3.6. Using Environment Variables Securely
You need to obtain the value of, alter the value of, or delete an environment variable.
A process inherits its environment variables from its parent process. While the parent process most often will not do anything to tarnish the environment passed on to its children, your program’s environment variables are still external inputs, and you must therefore treat them as such.
The process that parents your own process could be a malicious process that has manipulated the environment in an attempt to confuse your program and exploit that confusion to nefarious ends. As much as possible, it is best to avoid depending on the environment, but we recognize that is not always possible.
In the following subsections, we’ll look at obtaining the value of an environment variable as well as changing and deleting environment variables.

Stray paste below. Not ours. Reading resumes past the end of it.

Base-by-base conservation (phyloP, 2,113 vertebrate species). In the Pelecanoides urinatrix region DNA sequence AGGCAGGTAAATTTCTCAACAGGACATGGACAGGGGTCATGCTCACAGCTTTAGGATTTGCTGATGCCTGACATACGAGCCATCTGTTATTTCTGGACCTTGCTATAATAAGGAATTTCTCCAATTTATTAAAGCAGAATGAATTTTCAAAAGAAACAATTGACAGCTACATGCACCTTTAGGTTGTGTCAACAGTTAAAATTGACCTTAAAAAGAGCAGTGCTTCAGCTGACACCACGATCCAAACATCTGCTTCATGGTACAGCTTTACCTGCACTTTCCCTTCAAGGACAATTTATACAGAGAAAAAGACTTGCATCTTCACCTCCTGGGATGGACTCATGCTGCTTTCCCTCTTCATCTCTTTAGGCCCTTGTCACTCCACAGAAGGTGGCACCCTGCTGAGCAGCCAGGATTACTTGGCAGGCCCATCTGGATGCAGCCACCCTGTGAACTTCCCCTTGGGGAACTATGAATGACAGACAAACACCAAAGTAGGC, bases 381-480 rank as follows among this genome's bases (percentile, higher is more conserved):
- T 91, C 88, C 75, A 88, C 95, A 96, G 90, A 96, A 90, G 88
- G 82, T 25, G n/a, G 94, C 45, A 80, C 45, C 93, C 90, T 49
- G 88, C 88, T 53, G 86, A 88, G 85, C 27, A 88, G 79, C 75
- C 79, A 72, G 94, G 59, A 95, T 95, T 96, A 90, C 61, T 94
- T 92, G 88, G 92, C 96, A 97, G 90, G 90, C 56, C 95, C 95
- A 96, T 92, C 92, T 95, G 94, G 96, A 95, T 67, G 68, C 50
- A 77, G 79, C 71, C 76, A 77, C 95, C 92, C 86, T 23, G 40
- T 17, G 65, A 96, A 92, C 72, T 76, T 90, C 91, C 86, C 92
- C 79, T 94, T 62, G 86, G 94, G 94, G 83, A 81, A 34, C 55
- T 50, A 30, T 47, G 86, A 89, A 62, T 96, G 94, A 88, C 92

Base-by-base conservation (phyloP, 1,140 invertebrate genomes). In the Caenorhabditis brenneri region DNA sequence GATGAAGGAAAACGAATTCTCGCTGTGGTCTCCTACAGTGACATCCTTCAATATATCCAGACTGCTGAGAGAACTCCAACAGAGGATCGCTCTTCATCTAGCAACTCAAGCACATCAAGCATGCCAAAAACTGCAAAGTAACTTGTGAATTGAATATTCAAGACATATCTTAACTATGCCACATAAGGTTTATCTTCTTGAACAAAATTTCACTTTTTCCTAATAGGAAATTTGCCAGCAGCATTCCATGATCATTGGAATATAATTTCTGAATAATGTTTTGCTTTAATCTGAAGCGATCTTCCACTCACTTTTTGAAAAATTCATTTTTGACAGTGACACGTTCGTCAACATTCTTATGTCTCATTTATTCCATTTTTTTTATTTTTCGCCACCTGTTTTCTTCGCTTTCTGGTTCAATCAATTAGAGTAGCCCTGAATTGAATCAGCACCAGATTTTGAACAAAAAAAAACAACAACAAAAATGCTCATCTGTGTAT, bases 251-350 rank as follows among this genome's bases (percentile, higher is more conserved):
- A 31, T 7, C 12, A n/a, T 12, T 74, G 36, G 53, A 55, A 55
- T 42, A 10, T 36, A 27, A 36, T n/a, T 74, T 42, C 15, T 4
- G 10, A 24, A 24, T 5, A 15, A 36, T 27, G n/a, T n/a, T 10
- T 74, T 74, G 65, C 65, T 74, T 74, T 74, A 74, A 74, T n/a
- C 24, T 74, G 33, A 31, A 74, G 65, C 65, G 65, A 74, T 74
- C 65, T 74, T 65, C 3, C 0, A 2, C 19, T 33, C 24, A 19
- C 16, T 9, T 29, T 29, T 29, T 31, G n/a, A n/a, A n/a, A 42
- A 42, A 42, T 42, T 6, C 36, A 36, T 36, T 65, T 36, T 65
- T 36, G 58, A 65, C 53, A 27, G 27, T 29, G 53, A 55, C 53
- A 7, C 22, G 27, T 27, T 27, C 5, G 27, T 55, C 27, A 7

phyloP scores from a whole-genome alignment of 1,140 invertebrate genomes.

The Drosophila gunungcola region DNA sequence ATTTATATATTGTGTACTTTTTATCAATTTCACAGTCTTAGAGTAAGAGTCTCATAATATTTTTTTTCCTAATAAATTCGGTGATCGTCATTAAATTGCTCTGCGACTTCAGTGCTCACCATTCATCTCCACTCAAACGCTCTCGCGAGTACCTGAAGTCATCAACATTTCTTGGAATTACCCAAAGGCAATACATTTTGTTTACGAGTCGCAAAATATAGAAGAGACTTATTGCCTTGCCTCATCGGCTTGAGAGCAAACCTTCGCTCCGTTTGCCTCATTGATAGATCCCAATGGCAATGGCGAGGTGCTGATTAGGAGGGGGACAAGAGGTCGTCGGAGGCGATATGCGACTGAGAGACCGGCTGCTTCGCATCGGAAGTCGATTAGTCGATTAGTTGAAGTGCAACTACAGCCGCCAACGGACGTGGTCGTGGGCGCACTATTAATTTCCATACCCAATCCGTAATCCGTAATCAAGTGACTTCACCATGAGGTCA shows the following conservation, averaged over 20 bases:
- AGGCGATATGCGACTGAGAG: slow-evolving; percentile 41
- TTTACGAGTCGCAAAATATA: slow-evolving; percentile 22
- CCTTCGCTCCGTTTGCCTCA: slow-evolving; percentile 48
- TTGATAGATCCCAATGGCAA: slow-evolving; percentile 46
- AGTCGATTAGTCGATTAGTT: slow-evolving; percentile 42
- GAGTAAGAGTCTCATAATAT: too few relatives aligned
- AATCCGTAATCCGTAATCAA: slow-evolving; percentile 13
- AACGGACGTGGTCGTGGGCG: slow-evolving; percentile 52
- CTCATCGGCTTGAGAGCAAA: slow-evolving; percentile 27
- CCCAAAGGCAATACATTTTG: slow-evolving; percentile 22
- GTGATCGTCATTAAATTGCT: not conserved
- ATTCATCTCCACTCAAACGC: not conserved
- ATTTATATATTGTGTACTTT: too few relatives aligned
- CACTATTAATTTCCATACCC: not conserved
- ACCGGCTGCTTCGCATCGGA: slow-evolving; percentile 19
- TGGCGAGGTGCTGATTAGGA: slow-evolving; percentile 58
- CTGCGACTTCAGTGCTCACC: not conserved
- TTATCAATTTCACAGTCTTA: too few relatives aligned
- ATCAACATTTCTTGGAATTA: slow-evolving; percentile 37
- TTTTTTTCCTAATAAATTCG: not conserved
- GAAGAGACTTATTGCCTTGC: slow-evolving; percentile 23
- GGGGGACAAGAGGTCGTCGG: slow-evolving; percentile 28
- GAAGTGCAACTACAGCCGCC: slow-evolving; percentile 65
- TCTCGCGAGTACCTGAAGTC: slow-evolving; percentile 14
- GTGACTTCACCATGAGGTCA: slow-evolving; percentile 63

Obtaining the value of an environment variable
normal means by which you obtain the value of an environment variable
is by calling
with the name of the environment variable
whose value is to be retrieved. The problem with
) is that it simply returns a pointer into the environment,
rather than returning a copy of the environment
If you do not immediately make a copy of the value returned by
getenv( ), but instead store the pointer somewhere for later use, you could end up with a dangling pointer or a different value altogether, if the environment is modified between ...